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Have some local farmers that want the birds cleared out (off the silos and barns). Trouble is they're tough to get. Been using #8 but I suspect the need a stout load of #6 at a good clip.

They usually give you one good presentation. But when shot at, they dive sharply and aren't hit. After that they don't come back to the silos for quite a while.

Seem to have been educated by someone else first .

How far would you shoot at them?
Types of swings or leads?
Would swing through or pull away better?

Any tips or recommendations?
 

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I've always found my usual dove load (which is my usual handicap load) of 7-1/2s to work well on barn pigeons.

Ed
 

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BB cap and baby bottle nipples.. Silent. head shots.. have fun.. I use to use an old Savage model 29 pump. Iron sights.. Might I suggest some corn in the middle of the floor.. Sit behind a hay bale.. lay out your ammo.. and plink away..
 

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Trap them their worth $3.00 to $5.00 each to Pigon shooters and dog trainers.

If you must shoot them the recomended load for a live bird ring is 1 1/4 oz 7 or 7 1/2 depending on where your shooting.

When training spaniels for fild trials I can get some good hits with 1 1/8 oz load of Copper plated 6's and the tightest choke you have. With that load the birds should be consistantly killed out to 60 yards.

If you need help give me a call I live shooting winged rats.

Joe Goldberg
 

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Don't even bring a gun for farm birds. If you have a broom or tennis racket, that will be more than adequate and you won't have to worry about biting into shot.

Tron
 

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Trap shells with 7 1/2 or 8s work just fine, IMOD choke. The ones I shoot aren't that fast but they do move in big flocks which can be confusing. Pick one bird and stay on it and follow the shot through. The going away shots are easier for me than the incoming birds. With experience, you will get a pretty good idea of the common flight patterns at each property and you can set up your ambush spots accordingly.
 

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shoot them in the lips.
 
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Over the end of the barrel on a 22 and used in conjunction with CB caps.

This is a very silent and stealthy way to hunt those critters in close quarters.

ec90t
 

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Back in the dark ages when I was a kid, we chased them out of the barn or silo and didn't shoot them when we chased them out. When they started to come back to the barn or silo, then we'd shoot them. If you shoot at them on the way out, you educate the whole damn bunch. they come back in in small groups and you not only have a better presemtation, you don't educate too many at one time. Trap loads are plenty heavy duty.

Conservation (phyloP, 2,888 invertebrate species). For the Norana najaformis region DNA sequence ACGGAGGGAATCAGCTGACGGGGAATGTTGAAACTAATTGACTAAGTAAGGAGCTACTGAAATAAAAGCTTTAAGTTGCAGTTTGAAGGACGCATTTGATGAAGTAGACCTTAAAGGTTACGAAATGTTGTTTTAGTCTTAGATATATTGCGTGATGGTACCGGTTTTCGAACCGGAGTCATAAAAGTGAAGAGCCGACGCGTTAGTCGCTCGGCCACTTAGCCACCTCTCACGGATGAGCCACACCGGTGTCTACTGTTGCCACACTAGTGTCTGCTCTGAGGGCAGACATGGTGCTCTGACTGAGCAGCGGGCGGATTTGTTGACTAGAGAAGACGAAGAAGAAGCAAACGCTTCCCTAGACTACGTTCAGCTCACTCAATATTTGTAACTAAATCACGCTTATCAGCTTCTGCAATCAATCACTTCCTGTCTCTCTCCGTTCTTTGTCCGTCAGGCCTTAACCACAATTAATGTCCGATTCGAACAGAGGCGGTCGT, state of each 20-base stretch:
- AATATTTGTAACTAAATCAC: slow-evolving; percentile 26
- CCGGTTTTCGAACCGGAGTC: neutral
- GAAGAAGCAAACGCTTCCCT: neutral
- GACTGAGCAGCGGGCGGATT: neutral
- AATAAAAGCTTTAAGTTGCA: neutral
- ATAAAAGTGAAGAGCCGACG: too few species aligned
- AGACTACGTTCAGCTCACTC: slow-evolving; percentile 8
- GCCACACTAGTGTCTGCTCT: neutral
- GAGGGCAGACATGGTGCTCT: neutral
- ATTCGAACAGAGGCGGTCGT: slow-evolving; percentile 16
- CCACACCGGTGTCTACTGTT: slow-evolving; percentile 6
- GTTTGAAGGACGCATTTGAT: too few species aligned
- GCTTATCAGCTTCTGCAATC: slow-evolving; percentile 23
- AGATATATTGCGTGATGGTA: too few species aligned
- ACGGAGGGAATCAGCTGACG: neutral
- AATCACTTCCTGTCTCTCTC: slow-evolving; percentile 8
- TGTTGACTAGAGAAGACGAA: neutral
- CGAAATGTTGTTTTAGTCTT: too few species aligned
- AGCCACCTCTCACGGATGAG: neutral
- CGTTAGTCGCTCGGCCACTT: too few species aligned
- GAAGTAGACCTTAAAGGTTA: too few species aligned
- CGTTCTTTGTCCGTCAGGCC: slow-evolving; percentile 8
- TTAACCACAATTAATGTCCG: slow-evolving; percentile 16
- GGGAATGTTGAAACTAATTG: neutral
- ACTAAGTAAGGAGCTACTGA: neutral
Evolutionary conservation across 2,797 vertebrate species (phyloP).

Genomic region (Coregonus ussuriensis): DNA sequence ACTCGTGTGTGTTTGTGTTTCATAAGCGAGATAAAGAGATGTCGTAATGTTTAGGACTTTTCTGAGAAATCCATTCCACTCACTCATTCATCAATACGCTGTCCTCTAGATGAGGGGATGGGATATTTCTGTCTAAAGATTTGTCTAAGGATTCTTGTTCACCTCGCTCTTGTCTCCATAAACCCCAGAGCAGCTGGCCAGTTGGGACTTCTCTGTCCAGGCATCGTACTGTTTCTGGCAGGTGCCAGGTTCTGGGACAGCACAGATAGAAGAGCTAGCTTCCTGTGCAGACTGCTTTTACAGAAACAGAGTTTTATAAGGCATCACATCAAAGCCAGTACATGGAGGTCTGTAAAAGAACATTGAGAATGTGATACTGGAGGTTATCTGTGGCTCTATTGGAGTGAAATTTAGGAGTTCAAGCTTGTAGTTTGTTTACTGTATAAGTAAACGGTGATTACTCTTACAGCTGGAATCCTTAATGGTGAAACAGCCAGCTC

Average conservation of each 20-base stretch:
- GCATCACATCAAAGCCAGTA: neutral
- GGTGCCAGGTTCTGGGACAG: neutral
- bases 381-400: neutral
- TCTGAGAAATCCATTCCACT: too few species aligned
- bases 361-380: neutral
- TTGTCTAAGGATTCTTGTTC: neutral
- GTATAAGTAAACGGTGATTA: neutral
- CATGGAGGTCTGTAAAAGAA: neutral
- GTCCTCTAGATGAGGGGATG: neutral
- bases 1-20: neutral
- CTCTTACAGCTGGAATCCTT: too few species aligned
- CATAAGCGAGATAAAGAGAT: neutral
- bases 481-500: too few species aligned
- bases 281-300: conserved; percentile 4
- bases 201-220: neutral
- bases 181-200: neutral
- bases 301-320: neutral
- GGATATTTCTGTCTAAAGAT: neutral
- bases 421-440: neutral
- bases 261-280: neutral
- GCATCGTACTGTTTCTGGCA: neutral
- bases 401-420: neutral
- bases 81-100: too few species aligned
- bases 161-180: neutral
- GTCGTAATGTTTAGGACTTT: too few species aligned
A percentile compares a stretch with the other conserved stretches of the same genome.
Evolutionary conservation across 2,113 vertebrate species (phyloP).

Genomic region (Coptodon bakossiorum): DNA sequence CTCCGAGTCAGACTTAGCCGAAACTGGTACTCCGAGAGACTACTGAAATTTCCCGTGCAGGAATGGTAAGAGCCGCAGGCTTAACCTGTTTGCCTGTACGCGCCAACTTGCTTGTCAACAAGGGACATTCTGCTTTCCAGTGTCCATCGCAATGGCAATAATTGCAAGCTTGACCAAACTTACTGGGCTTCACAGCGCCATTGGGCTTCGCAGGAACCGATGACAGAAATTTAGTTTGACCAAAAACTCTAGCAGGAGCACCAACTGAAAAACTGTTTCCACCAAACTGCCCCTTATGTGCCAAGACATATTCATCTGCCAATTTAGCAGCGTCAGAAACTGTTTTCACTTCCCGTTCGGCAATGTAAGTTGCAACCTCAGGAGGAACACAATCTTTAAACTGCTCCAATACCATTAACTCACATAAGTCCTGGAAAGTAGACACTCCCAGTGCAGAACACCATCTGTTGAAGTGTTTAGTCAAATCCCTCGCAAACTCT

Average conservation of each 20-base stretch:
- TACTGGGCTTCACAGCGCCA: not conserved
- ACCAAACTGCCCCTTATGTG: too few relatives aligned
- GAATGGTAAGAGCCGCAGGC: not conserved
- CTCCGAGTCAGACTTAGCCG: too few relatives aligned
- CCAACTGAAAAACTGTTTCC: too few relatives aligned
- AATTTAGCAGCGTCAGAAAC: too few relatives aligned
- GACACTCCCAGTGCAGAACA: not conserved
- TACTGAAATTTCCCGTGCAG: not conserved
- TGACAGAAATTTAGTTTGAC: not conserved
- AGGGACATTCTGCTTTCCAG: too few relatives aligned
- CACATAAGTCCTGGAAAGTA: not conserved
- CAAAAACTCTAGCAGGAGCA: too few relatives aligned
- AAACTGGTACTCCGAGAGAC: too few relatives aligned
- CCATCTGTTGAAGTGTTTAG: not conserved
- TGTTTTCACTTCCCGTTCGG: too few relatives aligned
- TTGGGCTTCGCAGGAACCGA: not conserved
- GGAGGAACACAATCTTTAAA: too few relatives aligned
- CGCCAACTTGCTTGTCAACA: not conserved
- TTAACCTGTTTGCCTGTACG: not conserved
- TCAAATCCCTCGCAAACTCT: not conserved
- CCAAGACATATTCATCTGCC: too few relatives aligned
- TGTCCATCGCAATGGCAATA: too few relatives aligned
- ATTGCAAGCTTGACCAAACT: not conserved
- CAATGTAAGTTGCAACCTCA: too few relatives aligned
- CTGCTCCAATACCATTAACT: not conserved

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I use my skeet gun to shoot them coming out of my steel quonset...great fun...just like shooting a low house pair from staion 4...and I wouldn't eat the ones that live around here!!
 

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I'm not picturing the baby bottle nipple on the end of the barrel thing. Not sure I get it.

Which way do you put it on the barrel?
 

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I have been shooting barn pigeons for years, I get them coming in to roost on silos and grain fields, I have killed as many as 300 in one afternoon by myself. I hunt the chicken egg farms north of Johnstown Ohio, there are thousands of them, but when mating time comes they are scarce, then when it's harvest time they fly into and out of the fields all day long, I lean up against the barn, and behind tractors, I use trap loads 7 1/2s and 8s occasionally 6s, I shot one and just as it hit the ground a HAWK dived in and swooped off with him, and this during my shooting them, never seen it happen again.

I use my single Bbl trap gun w/release trigger.


Gary Bryant
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I must have had a misspent youth. I know exactly what he is talking about with the baby bottle nipple. Old jack lighting poacher trick. An effective silencer on a single shot .22 rifle. Works in the daytime too. Get close. gyrine
 
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timb99,

A baby bottle nipple slid over the end of the barrel nipple out. I generally secure the nipple in place with a rubberband. When you fire the cb's, the bullet goes through the end of the nipple (cb's are subsonic). When the bullet goes past the nipple it reseals itself trapping the gasses. This almost eliminates all noise from the gun (check local/federal laws for legality).

I use an old stevens single shot 22 for this. If you do this just right, you won't poke any holes in the roof.

ec90t
 
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